• U.S.-based government organizations at any level, including the military
  • Tax-exempt 501(c)(3) organizations
  • Other nonprofit organizations that provide qualifying public services, such as emergency management, public safety, law enforcement or public service law

You could also qualify for PSLF if you’re a health care provider working with any of the above organizations.

Groups that don’t count as qualifying employers under PSLF include for-profit organizations (even government contractors), partisan political organizations or labor unions.

Medical school loan forgiveness

Undergraduate school can be steep enough. If you add medical school to the list, your debt could be astronomical. If you’re a doctor or other health care provider facing this issue, you could find relief from the following programs:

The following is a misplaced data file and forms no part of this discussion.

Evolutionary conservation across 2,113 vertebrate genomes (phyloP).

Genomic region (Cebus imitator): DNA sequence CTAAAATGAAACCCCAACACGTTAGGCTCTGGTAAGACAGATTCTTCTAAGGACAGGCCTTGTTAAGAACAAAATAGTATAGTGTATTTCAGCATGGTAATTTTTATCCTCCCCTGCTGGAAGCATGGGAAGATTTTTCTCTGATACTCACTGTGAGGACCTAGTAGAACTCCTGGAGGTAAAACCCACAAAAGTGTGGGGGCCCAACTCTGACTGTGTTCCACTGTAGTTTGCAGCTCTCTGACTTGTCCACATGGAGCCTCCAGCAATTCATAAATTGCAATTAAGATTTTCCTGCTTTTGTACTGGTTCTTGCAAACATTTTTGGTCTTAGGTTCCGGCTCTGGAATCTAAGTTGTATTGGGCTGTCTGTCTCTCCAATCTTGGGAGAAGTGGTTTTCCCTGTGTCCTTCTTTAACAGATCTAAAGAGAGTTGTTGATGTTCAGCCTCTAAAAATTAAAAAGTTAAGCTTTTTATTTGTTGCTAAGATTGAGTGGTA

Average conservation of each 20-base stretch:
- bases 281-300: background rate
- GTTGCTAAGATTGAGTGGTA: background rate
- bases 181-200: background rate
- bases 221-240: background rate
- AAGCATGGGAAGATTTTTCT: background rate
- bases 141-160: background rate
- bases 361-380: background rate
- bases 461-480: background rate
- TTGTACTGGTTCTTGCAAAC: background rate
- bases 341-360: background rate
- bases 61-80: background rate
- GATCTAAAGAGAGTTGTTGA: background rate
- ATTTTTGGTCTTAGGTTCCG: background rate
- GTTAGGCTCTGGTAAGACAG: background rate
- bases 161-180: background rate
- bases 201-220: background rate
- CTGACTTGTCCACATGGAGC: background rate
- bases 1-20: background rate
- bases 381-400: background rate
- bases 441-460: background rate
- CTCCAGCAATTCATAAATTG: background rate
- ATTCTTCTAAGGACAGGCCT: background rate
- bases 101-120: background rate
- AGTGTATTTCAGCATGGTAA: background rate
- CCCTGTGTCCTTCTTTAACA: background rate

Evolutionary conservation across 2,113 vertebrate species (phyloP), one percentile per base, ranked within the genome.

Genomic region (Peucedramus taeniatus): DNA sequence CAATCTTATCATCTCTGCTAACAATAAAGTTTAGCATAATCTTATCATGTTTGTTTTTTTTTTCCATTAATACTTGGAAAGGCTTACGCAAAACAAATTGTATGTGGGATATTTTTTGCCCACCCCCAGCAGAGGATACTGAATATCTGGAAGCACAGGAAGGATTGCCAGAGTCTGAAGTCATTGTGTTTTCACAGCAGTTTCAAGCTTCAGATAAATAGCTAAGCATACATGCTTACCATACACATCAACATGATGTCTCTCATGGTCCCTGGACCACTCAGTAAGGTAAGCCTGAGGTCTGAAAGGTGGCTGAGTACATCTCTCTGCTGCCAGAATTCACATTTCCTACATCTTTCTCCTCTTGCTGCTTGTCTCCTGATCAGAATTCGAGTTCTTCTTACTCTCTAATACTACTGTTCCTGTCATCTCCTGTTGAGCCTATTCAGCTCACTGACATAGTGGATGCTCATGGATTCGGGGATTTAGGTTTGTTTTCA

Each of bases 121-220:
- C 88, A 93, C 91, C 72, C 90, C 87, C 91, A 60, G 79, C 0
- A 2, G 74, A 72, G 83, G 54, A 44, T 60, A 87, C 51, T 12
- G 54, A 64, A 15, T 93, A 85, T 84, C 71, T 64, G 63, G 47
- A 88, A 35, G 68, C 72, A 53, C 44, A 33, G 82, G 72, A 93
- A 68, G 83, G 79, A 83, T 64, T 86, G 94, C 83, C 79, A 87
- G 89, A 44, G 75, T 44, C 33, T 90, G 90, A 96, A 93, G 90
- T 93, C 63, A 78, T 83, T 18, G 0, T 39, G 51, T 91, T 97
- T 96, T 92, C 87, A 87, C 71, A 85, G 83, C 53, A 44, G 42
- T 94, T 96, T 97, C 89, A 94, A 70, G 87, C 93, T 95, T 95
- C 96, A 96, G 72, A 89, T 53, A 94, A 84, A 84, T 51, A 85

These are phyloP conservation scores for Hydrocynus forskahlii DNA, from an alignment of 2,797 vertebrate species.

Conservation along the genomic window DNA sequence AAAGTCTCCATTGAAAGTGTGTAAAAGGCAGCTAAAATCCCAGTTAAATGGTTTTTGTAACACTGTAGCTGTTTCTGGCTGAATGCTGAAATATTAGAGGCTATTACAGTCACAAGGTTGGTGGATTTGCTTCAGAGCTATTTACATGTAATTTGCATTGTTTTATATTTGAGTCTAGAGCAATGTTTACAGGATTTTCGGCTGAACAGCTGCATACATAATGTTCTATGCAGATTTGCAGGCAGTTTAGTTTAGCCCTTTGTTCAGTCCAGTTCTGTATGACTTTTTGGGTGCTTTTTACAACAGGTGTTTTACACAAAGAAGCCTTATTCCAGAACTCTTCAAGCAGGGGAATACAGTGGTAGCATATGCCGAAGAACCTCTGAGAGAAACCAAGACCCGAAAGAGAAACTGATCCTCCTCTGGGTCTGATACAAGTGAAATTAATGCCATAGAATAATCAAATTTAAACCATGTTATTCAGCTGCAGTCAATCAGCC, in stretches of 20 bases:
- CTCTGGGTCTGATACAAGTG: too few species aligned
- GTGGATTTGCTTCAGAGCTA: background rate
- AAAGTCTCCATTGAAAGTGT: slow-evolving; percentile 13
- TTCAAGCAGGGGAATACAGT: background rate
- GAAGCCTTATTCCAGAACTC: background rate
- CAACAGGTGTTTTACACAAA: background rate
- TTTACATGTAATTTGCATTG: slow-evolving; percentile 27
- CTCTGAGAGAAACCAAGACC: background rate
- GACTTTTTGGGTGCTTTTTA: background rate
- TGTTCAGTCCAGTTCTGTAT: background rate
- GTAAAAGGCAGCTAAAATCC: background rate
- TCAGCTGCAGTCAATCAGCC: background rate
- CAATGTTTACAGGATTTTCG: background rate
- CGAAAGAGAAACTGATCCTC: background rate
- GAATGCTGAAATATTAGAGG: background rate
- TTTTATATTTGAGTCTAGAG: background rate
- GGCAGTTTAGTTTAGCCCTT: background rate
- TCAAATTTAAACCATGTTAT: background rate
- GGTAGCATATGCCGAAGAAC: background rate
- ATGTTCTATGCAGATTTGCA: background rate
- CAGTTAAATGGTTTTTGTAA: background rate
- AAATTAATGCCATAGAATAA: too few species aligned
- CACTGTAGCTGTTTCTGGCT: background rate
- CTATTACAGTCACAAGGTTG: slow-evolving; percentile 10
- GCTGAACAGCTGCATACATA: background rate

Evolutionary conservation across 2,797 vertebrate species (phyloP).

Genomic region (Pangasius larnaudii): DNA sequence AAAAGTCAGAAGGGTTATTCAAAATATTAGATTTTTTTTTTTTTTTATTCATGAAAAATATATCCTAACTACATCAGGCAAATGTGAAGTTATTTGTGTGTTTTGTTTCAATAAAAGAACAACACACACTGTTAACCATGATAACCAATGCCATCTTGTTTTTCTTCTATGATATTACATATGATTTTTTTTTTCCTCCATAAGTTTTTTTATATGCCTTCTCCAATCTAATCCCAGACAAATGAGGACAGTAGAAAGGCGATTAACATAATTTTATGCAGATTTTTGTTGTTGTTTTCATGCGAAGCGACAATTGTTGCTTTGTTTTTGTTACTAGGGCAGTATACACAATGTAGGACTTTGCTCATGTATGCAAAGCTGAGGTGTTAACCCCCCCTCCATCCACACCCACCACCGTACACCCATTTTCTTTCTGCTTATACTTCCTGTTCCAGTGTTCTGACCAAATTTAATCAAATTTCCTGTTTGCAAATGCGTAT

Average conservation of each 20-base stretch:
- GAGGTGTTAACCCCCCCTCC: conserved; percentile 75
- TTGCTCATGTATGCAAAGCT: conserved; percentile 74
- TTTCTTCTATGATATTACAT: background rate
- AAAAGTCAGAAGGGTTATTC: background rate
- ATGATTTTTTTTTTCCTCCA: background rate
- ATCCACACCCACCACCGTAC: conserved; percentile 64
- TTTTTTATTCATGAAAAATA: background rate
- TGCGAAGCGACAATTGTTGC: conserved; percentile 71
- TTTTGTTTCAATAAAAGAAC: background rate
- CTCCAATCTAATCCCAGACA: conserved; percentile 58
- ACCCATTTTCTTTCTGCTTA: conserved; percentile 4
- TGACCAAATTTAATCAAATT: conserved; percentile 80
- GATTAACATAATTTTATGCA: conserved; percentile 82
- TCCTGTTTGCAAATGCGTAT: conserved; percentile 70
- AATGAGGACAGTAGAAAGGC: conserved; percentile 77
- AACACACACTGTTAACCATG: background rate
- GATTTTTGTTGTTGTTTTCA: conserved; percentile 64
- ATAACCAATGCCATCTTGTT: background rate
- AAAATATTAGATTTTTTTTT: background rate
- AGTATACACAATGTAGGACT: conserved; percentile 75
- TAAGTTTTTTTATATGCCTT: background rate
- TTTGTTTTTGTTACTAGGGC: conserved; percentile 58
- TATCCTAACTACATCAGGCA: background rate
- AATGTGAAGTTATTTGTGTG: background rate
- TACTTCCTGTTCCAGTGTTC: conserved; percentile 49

To take advantage of any of the above plans, you’ll need to commit to working in underserved regions and areas facing a shortage of health care providers. Doing so could be well worth it. In addition to using your skills to help others, you could knock off as much as $50,000 in medical school debt.

Nursing school loan forgiveness

The forgiveness programs for doctors mentioned above can also help forgive student debt generated from nursing school.

The Nurse Corps Loan Repayment Program is available through the Health Resources and Services Administration website. Applications are accepted annually, and if you’re approved, it could pay up to 85 percent of your nursing school debt.

To qualify for this program, you need to be a licensed registered nurse, an advanced practice registered nurse or a nurse faculty member. You also need to work for at least two years in a health care facility with a critical shortage of nurses (also known as a critical shortage facility).

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Keep in mind: The NCLRP application process is highly competitive. It’s a good idea to seek out additional debt forgiveness plans.

Teacher loan forgiveness